Swooping in on bird’s nest demand
BEIJING EXPRESSBy CELESTE FONG
ACTING on market information, a group of wholesale merchants of bird’s nests from Malaysia has been gauging the demand for this commodity in China by taking part in the just concluded Fifth China International Small and Medium Enterprises Fair in Guangzhou.
The group set up their booths, along with other Malaysian companies involved in various trades, in the vast exhibition area of the Pazhou Complex, which is also known as the Guangdong International Convention and Exhibition Centre.
“We have not directly supplied any of our bird’s nests to China before,” 52-year-old T.P. Ho, who has been in the industry for over 30 years, told The Star when met at the fair.
Ho said their major importers include Singapore and Indonesia.
“Our bird’s nests are from Sandakan, Sabah, where we have our own caves,’’ Ho said.
“We lease the caves from the Sabah state government and we can produce up to over 10 tonnes of bird’s nests a year.”
The idea of doing business in China had not crossed his mind until a Chinese importer ordered two tonnes of bird’s nests from him during the Olympics, revealed Ho.
“I feel the market in China is really vast and I am here to look for distributors,’’ said the managing director of Mr Bird Nest Trading Company.
Behind Ho’s booth was the booth of P.G. Lim’s Siang Long Bird Nest Trading, which specialises in house nests or white nests.
Flown in from Sabah: Ho (right) and his marketing director Darren Phung posing with their giant bird’s nests at their booth for the 5th China International Small and Medium Enterprises Fair in Guangzhou. — By Celeste Fong
“This is our first time here (in China),” said Lim, whose company is based in Muar, Johor.
“We started as ‘farmers’ but we built our processing factory two years ago and now we can produce about 50kg of bird’s nests a month,” he said, adding that the distributor price of bird’s nests can go up to 20,000 yuan (RM10,055) per kilogramme in China.
Meanwhile, end users pay between 35,000 and 45,000 yuan (RM17,600 and RM22,630) per kilogramme of bird’s nests.
“I only produce what I can sell and the Malaysian market’s demand is only so much,’’ he said.
Lim admitted that they are now eyeing the Chinese market and that they are moving away to compete with bird’s nests producers from other countries.
“We don’t give them (the bird’s nests) ‘make-up’ (artificial colouring or other additives or preservatives),” he quipped.
Lim said Malaysia has cleaner air and thus the nests are also cleaner.
Toppick International Bhd marketing manager P. S. Tan said it would take a while for the Malaysian bird’s nests producers to penetrate the market in China.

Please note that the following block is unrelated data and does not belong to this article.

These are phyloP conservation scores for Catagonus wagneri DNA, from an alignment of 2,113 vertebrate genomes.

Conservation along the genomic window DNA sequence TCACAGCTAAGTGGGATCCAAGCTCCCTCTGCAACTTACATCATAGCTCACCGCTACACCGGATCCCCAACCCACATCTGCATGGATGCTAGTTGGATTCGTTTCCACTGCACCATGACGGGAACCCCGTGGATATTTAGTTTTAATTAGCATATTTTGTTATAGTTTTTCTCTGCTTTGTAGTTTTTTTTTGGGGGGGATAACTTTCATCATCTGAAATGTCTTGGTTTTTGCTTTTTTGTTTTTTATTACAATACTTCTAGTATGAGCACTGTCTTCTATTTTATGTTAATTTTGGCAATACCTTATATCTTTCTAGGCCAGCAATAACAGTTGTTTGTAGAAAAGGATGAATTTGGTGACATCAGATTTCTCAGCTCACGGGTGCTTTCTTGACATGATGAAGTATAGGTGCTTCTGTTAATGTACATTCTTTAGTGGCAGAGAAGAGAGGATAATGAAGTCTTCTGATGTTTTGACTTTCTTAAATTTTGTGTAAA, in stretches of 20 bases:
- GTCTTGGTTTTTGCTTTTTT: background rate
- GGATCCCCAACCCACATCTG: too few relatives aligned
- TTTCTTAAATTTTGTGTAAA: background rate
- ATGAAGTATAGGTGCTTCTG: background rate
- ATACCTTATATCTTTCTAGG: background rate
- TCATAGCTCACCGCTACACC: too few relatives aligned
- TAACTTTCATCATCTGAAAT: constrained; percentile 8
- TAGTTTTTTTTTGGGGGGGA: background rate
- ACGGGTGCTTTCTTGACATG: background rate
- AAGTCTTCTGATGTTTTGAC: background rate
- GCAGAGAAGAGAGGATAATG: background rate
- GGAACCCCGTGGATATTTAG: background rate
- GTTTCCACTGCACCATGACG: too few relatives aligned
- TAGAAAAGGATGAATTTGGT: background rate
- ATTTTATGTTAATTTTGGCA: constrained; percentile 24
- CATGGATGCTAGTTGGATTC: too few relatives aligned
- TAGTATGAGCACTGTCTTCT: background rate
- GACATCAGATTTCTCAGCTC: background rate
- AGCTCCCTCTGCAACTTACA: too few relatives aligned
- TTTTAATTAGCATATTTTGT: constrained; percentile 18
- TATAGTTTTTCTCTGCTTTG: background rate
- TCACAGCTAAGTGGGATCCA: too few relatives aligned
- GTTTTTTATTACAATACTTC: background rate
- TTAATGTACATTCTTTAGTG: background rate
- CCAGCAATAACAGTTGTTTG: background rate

“There are many lao zhi hao (old brands) in Guangzhou (which sell bird’s nests or bird’s nests soup),’’ he said, adding that his company is now looking for a partner in China or for franchisees across China.
“We will also engage in market research to understand the market in China better.’’
Tan also revealed that some traditional Chinese physicians approached him during the fair to suggest working on a collaborative effort to produce bird’s nest essence in capsule form.
It is learnt that the supply to China is predominantly controlled by big companies from Hong Kong and the import tax on bird’s nests imposed by China would hike up prices. These are some of the challenges the Malaysian producers will face.
While the wholesale merchants were mainly exploring the market in China for the “swiflet’s spit”, another Malaysian company took a different approach - selling the bird’s nesting ground!
Swiflet Property Management Sdn Bhd general manager Khoh Kuan Jien said his company is now in the midst of constructing a one-stop centre for swiflet houses comprising 28 units in Mersing.
Each unit is selling at US$250,000.
“The project is approved by the state government and we are here to introduce this project to the Chinese who can now have the opportunity to own a house for swiflets,” he said.
“The response is good and we will arrange for the interested parties to come over to Malaysia for a more detailed briefing and tour,’’ he added.
Khoh said the Chinese know a lot about bird’s nests and the benefits of consuming bird’s nest soup but they do not know how the nests are harvested.
“The site is about 3km away from Mersing and the foundation piling just started on Aug 8,’’ said Khoh, who brought with him some consultants on bird nest cultivation to assist him in explaining the technical side of the project.
“We have more than 10 years of cultivation records to support us and the expected returns are very attractive,’’ he said.
So, it looks like the Chinese can opt to buy bird’s nests or bird nests from Malaysia.
Weird, Weird and Weird !!! - During my course of life in swiftlet farming I do come across with weird things. Some do make sense if you analyse them properly and some simply no sense. ...
1 day ago